By: Jon Shumaker
Surf City, North Carolina
One of the oddities that many people assume is that you must be rich to travel. For an experienced traveler that is a ridiculous assumption. The direct answer is the same as the assumption that you must be rich to live a normal life with a job. The answer is it depends for both. For it depends on the lifestyle and the city that you chose to live. When people often think of travel, they seem to think that traveling is a holiday that people take for a week to an all-inclusive resort. Sustainable travel is on a budget that can often be quite small and the lifestyle is dependent on the person. What might surprise folks is that travel is often cheaper than living a fixed life in a developed nation. Several years ago, I lived outside of San Francisco in a finished shack about 2.5 by 3 meters while there for work. The cost of that shack was around $1,000/month. For a family to live in the City renting, they had to make a pretax income of around $145,000 just to live in San Francisco. Even in a lower cost city that I am living now, my monthly costs exceed what I would spend traveling. So when people say a traveler is rich because they are a traveler, that is not valid. It might be they are “wealthier” as in free because they travel and understand how do a lot with little. Have you ever been to a developing nation? The cost of living is far less and often safer than living in the States.
First, lets address what does it mean to be “rich” or “wealthy”? If you look at the survey question on what amount of money is required to be “rich”, those surveyed will respond from maybe $50,000 to $5 plus million. If you look at a happiness surveys of folks of different economic classes, it was found that at a relatively low income, higher income adds minimal happiness. In a dated survey from the States the income figure was around $75,000/year. They could provide for their family in every way. Any extra income just added more expensive dining options and a nicer car. To address the subjectivity of the question “what is wealthy?” is exemplified in a story that happened to me. When I was younger and was working at a gas station. When there was a shift change, one of the on-coming workers came in all excited. She exclaimed that she had saved $2,000 dollars and that she was wealthy. To understand the context, one must realize that she had a bankruptcy and resulting mental health issues in the past few years. The other worker and I realized how lucky we truly were. To focus on the question what is wealth, with another story told by the leader of a Buddhist temple in India. He had a friend that was wealthy, powerful, and not happy. He cheated on his wife constantly and didn’t know his family. He then lost his power and money. After he “lost it all”, he was happy and had a wonderful relationship with his family. Being rich to him was being happy with life. Being rich or wealthy is dependent on what one values. A family might value happiness and stability. Just as a traveler probably values freedom and new ideas/experiences. As Bob Marley said when asked that question, with money no but with life very.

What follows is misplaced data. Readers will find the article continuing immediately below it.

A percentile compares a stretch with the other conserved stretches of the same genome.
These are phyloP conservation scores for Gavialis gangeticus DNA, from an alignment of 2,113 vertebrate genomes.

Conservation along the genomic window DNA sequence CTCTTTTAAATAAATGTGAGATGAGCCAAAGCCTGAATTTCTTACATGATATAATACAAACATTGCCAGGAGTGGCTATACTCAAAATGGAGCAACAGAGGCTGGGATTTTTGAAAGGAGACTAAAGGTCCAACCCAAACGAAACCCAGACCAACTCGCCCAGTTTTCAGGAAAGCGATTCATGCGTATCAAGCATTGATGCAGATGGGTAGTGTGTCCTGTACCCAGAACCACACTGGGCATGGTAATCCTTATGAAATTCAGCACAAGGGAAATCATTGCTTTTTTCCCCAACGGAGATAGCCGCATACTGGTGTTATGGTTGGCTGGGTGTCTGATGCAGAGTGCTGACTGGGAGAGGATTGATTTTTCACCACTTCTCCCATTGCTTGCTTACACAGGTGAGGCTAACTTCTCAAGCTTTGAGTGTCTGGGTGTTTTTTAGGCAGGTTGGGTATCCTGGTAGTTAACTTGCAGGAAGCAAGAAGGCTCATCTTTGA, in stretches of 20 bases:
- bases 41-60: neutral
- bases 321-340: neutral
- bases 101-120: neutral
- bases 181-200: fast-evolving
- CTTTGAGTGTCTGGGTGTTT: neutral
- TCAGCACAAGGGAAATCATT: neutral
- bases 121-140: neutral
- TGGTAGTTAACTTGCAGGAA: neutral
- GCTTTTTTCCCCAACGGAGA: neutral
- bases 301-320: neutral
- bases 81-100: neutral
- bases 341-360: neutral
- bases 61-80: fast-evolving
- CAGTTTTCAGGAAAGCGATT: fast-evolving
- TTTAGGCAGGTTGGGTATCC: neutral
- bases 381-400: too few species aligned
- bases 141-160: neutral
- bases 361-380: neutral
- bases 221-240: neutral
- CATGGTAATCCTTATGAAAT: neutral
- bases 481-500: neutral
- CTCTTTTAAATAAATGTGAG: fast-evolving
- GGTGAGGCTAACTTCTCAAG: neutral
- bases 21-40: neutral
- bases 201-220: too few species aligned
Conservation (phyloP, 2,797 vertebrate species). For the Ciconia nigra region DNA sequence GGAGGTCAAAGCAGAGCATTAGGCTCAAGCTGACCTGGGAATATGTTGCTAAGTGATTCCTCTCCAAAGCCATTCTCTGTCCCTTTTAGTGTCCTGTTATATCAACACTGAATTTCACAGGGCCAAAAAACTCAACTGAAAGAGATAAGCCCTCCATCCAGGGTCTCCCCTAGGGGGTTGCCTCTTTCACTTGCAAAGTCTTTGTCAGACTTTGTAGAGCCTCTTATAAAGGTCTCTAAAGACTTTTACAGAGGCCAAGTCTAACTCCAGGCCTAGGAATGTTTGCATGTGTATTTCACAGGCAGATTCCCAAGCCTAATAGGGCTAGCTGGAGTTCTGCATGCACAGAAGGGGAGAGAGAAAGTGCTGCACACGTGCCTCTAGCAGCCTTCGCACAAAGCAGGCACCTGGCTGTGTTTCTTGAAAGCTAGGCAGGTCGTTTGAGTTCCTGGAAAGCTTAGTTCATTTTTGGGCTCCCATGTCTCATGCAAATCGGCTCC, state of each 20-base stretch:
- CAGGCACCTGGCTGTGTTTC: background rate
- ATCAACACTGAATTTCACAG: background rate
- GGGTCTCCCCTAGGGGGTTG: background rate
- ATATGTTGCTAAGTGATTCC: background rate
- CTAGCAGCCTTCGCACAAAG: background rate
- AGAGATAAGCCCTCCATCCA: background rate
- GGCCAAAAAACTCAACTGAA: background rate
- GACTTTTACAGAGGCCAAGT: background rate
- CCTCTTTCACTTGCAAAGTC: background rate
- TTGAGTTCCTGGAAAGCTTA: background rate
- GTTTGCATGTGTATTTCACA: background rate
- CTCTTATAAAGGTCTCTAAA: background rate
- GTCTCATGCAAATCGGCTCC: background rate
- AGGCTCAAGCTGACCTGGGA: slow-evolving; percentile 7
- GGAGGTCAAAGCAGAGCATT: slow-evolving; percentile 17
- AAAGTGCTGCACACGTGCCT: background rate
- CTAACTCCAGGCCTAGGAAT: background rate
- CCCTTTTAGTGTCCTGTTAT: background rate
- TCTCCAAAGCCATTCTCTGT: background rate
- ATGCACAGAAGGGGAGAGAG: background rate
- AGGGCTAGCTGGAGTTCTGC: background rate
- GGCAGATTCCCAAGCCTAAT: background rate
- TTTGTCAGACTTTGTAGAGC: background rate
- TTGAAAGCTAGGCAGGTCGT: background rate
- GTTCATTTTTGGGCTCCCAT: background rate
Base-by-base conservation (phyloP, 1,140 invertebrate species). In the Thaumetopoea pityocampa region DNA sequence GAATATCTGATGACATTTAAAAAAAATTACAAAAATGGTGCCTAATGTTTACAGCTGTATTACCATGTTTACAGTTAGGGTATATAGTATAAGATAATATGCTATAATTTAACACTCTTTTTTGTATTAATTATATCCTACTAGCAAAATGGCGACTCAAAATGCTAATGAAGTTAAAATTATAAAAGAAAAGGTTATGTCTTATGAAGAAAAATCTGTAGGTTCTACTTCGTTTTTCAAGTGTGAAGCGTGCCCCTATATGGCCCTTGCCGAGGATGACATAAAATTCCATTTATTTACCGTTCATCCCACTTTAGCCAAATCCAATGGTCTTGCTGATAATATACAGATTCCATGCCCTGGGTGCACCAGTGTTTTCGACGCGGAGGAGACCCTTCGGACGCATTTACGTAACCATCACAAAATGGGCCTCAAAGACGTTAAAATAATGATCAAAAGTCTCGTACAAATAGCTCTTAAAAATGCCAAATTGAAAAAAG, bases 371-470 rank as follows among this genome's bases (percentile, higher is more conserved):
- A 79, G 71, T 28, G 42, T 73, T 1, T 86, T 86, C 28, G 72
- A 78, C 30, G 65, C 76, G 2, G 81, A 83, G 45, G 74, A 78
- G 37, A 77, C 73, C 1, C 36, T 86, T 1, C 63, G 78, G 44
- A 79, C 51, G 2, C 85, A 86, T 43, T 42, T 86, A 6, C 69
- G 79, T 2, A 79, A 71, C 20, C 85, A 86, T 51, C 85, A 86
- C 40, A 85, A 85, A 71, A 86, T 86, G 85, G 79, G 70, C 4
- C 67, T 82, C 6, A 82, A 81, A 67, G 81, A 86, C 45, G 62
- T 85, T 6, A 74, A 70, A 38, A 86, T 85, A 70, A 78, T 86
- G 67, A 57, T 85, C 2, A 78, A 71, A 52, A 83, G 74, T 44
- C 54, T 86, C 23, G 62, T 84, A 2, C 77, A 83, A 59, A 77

To understand the budgets, one must understand the types of travelers. A traveler will meet many people of some variation of 3 types. First is the person who is on a 6 month stint on a backpacker trail with saved money and tries to see how little they can remember from excessive drug use. These folks often stay at party hostels or at least will often spend time partying there. They could save some money and just stay home. Then you have the second group that are trying to find themselves. This is the most common group you will meet. This is often where people start out when they first start traveling and then progress into the next class of traveler if they continue. Then there is the rarest of the traveler, the self-actualized. These folks might have some assets (not rich by any standard), but they understand why they fight. They travel for a purpose.
Travel budgets vary based on resources and mentality as one would expect. In Belize, I met a couple that was living on a target of $10 per day combined for the two. For anyone that has been to that country, they know how difficult that is to hit. They achieved that budget by staying a hostel in what could only be described as a small chicken coop on top of the building and paid for their stay by working a few hours a day. They cooked many of there meals at the hostel and shopped at the local market. For a nice meal out, they would get to the market area on a Saturday night for street food or eat at a small fusion place around the corner for $3 or $4 per person. That is the most extreme budget from anyone I personally met. On the other side of the budget was this gorgeous European hippy chic that is still the only person I’ve met who could live in the pioneer days and would probably enjoy it, considering she was living on a commune farm. Even made her own medicine! Her attitude was that she had worked hard for a good while to go on this trip, and she would enjoy herself for 3 months and enjoy the lower cost of Central America to treat herself.